By David M. Shribman
WDRB Contributor from Pittsburgh Post-Gazette
This I learned from the Internet: The World Almanac first appeared in 1868, and the word "World" in its title refers not to its global scale or reach but to its origin as a publication of The New York World newspaper. It provided Calvin Coolidge's father with the text of the presidential oath of office when, in 1923, he swore in his son, by the light of a kerosene lamp at 2:47 in the morning. The U.S. government asked that special print runs be commissioned because so many G.I.s read it during World War II.
Fred MacMurray talked about the Almanac in an exchange with Edward G. Robinson in "Double Indemnity." (Note to younger readers: Fred MacMurray and Edward G. Robinson were actors, and "Double Indemnity" was a movie.) The Almanac makes an important cameo performance in "Miracle on 34th Street." (This is also a movie; look it up on the Web if you didn't see it on your laptop last week.)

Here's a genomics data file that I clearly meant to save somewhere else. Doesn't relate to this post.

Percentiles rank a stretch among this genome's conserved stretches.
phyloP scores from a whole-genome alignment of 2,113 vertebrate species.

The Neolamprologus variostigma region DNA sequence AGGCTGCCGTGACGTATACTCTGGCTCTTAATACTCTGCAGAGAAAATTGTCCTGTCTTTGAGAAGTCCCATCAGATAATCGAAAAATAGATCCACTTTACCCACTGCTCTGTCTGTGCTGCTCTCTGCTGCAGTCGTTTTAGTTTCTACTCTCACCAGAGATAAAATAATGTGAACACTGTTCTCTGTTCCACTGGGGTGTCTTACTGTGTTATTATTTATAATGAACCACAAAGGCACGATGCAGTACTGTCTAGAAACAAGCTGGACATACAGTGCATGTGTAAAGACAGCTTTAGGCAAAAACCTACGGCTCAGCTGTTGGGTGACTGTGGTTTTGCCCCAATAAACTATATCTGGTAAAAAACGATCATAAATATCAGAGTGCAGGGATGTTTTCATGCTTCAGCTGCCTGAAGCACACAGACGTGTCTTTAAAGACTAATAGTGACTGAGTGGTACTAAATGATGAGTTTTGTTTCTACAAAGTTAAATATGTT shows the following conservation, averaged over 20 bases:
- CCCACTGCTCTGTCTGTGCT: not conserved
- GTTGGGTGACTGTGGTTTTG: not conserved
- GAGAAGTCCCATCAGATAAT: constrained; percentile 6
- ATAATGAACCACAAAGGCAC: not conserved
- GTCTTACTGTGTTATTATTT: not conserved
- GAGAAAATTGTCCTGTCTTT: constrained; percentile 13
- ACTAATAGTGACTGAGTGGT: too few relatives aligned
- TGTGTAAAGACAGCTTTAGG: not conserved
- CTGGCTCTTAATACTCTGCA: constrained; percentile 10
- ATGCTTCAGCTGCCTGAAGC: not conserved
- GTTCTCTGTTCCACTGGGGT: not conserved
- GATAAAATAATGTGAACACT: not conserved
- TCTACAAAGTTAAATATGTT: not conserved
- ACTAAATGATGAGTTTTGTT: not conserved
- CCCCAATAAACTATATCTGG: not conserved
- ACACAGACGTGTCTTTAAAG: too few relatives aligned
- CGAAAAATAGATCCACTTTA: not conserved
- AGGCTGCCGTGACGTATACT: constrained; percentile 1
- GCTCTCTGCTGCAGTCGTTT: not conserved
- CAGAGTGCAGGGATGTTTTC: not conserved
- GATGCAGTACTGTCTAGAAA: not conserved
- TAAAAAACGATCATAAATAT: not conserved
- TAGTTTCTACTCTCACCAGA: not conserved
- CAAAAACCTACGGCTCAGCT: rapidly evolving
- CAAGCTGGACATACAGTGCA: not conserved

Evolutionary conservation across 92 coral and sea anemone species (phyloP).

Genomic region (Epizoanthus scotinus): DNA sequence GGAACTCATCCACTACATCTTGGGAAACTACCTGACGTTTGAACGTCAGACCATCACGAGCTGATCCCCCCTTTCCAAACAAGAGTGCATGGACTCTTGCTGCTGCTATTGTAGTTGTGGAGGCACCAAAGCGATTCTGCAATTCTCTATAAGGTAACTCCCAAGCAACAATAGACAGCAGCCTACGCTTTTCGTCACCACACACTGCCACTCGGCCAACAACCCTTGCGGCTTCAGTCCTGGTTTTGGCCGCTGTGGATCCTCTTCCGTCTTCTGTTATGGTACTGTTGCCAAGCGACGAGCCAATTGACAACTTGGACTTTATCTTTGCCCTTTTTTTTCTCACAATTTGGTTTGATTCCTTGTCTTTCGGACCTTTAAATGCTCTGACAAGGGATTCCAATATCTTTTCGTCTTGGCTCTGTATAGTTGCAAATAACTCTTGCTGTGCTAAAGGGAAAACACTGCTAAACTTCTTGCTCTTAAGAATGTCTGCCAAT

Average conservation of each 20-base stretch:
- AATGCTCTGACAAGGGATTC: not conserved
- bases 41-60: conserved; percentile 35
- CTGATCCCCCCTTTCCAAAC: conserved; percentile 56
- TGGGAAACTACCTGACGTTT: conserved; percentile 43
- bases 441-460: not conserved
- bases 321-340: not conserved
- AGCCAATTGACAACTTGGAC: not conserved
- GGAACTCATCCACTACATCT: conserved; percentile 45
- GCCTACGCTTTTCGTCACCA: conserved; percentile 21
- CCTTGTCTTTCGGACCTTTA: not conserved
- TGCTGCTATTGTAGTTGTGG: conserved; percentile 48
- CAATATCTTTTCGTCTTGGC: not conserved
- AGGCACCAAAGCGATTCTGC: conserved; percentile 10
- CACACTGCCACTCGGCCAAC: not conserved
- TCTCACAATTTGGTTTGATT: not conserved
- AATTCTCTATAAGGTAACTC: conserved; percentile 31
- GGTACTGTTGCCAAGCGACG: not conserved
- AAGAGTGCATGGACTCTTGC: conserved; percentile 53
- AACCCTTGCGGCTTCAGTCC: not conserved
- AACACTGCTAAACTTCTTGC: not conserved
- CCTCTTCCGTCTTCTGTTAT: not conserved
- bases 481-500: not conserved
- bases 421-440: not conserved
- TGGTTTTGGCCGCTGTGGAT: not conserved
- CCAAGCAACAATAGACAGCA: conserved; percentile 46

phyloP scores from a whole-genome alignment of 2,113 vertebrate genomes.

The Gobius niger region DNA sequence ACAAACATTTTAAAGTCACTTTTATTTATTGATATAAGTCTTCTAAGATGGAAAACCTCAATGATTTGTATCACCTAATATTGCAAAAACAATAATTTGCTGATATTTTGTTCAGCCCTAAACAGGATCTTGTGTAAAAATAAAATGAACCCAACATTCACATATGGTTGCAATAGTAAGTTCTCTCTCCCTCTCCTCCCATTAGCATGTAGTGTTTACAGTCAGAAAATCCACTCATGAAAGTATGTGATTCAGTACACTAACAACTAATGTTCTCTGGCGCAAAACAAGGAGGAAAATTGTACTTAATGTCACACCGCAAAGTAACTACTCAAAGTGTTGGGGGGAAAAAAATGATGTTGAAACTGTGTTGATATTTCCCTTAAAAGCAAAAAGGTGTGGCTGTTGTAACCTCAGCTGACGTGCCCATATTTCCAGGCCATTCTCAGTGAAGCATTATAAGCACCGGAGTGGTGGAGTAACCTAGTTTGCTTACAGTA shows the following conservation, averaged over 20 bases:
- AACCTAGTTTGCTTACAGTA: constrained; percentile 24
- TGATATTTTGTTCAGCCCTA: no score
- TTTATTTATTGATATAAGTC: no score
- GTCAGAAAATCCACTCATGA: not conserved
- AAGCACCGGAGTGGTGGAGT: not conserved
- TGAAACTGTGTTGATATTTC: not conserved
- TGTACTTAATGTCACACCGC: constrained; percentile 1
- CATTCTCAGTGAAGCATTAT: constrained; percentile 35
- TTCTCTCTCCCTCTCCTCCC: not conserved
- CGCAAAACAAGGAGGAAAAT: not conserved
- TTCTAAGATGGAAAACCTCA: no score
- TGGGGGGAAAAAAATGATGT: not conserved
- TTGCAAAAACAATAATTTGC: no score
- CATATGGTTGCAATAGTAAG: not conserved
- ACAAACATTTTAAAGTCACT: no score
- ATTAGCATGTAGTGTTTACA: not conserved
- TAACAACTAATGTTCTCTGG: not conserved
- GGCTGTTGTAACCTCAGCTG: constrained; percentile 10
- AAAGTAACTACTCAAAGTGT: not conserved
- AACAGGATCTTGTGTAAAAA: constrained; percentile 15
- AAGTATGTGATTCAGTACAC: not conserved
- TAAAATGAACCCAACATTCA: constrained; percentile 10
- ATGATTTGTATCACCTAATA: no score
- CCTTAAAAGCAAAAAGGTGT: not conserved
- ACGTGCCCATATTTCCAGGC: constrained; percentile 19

This I learned from the latest edition of the 2014 World Almanac and Book of Facts, just now in stores and what you might think of the Internet before there was a Web: A small-craft advisory is prompted by a forecast of winds between 23 and 38 mph. The circumference of the Liberty Bell around its lip is 12 feet 1/2 inch. William Wirt ran for president in 1832 on the Anti-Masonic Party ticket. The Zip code of Crestwood, Ill., is 60445. Howie Morenz of the Montreal Canadiens won the Hart Memorial Trophy in 1928.